The Pagosa Springs Town Council will hear the second reading of Ordinance 770 today that, if passed, would approve $5,000 in earnest money for properties along South 5th and 6th streets and would commit the town to the purchase of those properties in the summer provided a Great Outdoors Colorado (GOCO) River Corridors Initiative Grant is awarded in mid-June.
Unfortunately, GOCO money will not be forthcoming, at least during this grant cycle, throwing into question how council will adjudicate today’s ordinance.
On Monday, Town Planner James Dickhoff received news from Dale Craker, Director of Programs for GOCO, that the town would not be receiving any of the near $6 million it had applied for to fund a river corridor project, including acquisition of the aforementioned properties.
Craker’s letter to Dickhoff stated, “(O)f the 17 applications, only 8 are recommended for funding, and none of those are slated to receive their full requests.”
After alerting Dickhoff that the town’s application had been denied, Craker’s letter went on to provide reasons why GOCO had turned down the request.
“When compared to other recreational development projects ... we found this project to be less compelling and less urgent,” Craker’s letter stated. “The town presents a minimal match (money required to secure the grant), which is understandable for a town of Pagosa’s size, but still leaves it at a competitive disadvantage to other projects.”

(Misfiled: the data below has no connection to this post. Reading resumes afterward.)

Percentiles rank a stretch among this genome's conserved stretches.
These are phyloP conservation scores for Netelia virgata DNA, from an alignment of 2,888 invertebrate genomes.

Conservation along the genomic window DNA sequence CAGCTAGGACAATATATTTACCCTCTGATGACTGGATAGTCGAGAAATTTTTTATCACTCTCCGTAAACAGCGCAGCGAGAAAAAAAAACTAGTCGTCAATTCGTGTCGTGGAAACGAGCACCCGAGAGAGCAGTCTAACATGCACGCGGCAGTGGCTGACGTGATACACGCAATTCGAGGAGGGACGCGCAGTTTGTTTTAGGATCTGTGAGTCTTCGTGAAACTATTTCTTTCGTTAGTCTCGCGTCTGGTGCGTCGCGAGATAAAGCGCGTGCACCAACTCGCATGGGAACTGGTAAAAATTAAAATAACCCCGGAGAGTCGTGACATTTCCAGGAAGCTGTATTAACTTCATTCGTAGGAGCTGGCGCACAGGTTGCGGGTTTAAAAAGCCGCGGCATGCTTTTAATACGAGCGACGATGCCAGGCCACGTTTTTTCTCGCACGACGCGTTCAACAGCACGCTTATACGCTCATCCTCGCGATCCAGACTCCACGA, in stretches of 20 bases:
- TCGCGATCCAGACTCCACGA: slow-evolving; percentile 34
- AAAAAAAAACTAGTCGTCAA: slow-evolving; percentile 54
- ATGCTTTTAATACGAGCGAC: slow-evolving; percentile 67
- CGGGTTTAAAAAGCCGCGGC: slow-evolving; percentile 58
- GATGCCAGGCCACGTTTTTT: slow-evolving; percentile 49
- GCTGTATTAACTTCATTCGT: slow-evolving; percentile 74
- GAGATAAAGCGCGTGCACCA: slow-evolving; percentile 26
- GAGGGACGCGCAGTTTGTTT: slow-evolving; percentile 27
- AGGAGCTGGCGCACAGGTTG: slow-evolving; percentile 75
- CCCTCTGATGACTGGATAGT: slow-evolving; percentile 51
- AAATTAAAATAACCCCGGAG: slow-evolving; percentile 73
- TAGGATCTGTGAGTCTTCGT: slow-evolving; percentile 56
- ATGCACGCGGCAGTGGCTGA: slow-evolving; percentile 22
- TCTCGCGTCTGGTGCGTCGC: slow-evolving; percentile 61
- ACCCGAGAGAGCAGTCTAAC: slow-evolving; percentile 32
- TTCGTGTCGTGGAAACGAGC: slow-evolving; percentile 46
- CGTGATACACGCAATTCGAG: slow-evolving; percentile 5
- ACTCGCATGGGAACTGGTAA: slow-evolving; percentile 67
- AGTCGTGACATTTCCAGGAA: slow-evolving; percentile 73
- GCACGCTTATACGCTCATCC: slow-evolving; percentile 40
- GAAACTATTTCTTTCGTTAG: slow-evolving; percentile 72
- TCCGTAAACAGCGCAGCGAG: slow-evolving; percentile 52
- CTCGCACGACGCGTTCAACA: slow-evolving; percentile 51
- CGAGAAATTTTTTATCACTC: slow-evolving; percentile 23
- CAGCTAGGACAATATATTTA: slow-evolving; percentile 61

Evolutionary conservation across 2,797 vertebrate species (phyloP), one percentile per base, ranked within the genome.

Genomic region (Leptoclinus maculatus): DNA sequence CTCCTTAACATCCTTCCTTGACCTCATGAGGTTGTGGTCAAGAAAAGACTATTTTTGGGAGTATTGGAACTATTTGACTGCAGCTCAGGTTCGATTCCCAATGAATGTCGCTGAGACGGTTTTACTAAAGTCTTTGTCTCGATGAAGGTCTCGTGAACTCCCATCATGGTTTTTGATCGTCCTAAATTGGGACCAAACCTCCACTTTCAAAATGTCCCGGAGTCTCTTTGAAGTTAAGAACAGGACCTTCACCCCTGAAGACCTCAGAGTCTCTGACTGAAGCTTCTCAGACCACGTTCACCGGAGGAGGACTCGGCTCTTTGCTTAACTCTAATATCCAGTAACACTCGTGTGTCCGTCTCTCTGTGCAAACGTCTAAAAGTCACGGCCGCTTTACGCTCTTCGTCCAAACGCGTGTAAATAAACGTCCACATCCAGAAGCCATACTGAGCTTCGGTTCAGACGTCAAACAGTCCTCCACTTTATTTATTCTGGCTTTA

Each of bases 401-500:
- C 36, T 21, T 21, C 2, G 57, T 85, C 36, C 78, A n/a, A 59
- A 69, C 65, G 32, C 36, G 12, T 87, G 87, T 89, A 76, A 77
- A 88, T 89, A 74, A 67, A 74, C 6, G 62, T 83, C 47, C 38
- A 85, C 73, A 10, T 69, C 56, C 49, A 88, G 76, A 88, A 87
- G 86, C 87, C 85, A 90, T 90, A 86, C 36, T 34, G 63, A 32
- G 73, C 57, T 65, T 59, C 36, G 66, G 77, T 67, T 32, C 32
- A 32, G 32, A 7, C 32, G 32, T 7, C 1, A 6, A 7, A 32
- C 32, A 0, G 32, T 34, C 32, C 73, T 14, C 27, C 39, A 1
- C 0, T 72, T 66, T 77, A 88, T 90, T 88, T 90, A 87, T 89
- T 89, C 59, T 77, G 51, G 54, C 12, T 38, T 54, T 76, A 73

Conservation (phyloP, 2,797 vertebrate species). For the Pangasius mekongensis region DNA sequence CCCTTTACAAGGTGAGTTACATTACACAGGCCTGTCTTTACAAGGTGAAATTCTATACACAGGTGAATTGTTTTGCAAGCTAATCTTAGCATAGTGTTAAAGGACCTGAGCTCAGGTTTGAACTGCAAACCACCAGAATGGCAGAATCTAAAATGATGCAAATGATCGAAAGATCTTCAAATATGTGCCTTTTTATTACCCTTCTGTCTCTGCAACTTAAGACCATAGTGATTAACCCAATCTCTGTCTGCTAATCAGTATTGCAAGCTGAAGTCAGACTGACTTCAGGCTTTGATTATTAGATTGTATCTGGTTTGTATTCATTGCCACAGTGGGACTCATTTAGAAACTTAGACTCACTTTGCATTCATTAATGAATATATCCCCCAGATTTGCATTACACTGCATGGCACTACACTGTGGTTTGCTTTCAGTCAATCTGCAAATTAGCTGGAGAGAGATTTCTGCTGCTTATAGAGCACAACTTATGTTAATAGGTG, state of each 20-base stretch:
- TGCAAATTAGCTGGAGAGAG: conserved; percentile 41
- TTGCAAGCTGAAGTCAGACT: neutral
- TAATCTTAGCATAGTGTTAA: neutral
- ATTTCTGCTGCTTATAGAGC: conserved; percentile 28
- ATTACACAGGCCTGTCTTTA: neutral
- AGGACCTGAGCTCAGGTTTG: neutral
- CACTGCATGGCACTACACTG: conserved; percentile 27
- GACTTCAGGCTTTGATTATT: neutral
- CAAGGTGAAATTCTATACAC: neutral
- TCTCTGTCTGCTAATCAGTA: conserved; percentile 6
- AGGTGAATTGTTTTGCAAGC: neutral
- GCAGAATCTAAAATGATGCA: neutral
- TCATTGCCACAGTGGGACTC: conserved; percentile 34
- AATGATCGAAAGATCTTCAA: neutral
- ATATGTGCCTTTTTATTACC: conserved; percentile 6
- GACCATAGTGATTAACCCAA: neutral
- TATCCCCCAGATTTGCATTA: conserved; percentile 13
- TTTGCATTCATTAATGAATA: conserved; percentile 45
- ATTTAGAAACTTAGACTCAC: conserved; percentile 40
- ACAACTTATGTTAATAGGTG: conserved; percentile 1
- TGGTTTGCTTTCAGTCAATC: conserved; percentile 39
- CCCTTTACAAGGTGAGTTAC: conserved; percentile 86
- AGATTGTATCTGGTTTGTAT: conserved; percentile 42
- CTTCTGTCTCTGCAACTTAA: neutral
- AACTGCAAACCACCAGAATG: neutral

In the “Reviewer Comments” section of the letter, it was noticed that, “Match is too low; perhaps the project is too ambitious.”
In fact, that point was raised in the March 1 edition of The SUN. In that article, it was noted that, last December, Dickhoff had requested that council consider allocating a match for a $2 million GOCO River Corridors Initiative Grant — a substantially more modest request.
However, by February, the town had set its sites on a much larger chunk of money and Dickhoff returned to council with a more ambitious request: Commit to spending well over $300,000 a year, for the next three years, in order to meet minimal match requirements for GOCO funding.
Combining the town’s money with the GOCO grant, the total amount to be spent on the river corridor improvements (following Dickhoff’s February presentation) would have amounted to nearly $8 million.
Citing various issues with certain aspects of the project, Craker’s letter suggested that the town consider phasing in some features at a later date, seeking funding for other features through alternative granting sources and seeking out more partnerships to fund the project’s overall scope.
“Doesn’t seem very urgent,” another comment read, adding, “I think some parts could wait on funding and more partnerships.”
GOCO did not close the door on future funding of the project with Craker’s letter stating, “We are confident that we can work with the Town to identify the most urgent and impactful pieces of this project, help them identify other potential funders (such as economic development grants) and phase construction of the most recreational components with a series of GOCO grants.”
It was that suggestion of possible future funding that Pagosa Town Manager David Mitchem held onto when considering the future of the project.
“We’re going to have a conversation with GOCO staff,” Mitchem said yesterday. “If we’re next in line, we’ll proceed. If we’re deep in the queue, we may have to put it aside for awhile, unfortunately.”